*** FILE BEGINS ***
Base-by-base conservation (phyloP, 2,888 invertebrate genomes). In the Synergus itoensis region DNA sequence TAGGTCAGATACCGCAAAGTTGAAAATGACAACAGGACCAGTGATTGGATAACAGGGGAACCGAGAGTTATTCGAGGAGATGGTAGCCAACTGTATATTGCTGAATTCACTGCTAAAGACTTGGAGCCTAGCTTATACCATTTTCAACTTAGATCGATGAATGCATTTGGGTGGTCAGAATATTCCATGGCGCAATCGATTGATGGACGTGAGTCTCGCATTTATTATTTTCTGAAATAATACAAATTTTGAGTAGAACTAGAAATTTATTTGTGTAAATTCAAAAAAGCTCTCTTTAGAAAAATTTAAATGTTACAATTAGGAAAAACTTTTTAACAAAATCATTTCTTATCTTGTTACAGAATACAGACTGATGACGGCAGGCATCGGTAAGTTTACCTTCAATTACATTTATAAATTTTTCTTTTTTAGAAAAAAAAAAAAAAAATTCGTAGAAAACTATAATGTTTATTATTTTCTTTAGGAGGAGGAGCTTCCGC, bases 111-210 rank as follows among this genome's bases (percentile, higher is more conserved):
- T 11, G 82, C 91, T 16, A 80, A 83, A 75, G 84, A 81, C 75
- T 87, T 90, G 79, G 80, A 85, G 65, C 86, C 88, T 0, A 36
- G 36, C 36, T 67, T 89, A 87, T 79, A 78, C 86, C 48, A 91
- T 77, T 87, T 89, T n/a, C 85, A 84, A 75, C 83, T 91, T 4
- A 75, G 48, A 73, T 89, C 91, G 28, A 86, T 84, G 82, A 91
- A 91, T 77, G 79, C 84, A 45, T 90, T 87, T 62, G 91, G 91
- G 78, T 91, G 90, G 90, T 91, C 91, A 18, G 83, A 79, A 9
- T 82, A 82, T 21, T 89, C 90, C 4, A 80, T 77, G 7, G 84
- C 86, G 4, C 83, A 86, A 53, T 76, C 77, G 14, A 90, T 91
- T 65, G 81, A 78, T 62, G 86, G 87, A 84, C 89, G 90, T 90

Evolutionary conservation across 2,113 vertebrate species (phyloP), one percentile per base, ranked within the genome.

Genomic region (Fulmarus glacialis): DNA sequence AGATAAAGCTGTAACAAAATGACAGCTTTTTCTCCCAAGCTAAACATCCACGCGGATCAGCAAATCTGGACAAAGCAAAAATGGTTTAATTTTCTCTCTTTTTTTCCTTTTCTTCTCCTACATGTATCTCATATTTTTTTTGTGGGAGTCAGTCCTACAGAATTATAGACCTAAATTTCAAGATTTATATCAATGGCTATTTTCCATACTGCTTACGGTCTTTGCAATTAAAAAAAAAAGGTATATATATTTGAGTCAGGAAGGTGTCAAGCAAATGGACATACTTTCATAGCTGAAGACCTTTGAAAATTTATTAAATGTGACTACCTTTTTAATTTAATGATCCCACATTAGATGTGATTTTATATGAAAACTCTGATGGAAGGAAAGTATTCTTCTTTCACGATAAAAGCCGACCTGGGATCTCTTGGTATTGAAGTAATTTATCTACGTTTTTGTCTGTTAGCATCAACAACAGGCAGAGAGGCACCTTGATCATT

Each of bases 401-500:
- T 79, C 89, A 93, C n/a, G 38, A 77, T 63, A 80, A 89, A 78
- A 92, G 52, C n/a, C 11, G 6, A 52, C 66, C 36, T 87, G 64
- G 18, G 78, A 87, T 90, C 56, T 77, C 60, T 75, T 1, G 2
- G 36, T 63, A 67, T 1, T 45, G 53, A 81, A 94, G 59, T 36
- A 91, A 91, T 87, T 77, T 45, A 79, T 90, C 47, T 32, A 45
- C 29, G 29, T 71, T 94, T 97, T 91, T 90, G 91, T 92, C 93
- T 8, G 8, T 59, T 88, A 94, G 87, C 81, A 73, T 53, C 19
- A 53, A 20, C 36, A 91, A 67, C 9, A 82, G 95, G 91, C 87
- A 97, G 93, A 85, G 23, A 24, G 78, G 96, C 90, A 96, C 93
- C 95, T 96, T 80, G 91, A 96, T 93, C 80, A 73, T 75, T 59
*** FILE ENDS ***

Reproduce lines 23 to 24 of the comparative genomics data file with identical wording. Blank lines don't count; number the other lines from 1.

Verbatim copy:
- A 97, G 93, A 85, G 23, A 24, G 78, G 96, C 90, A 96, C 93
- C 95, T 96, T 80, G 91, A 96, T 93, C 80, A 73, T 75, T 59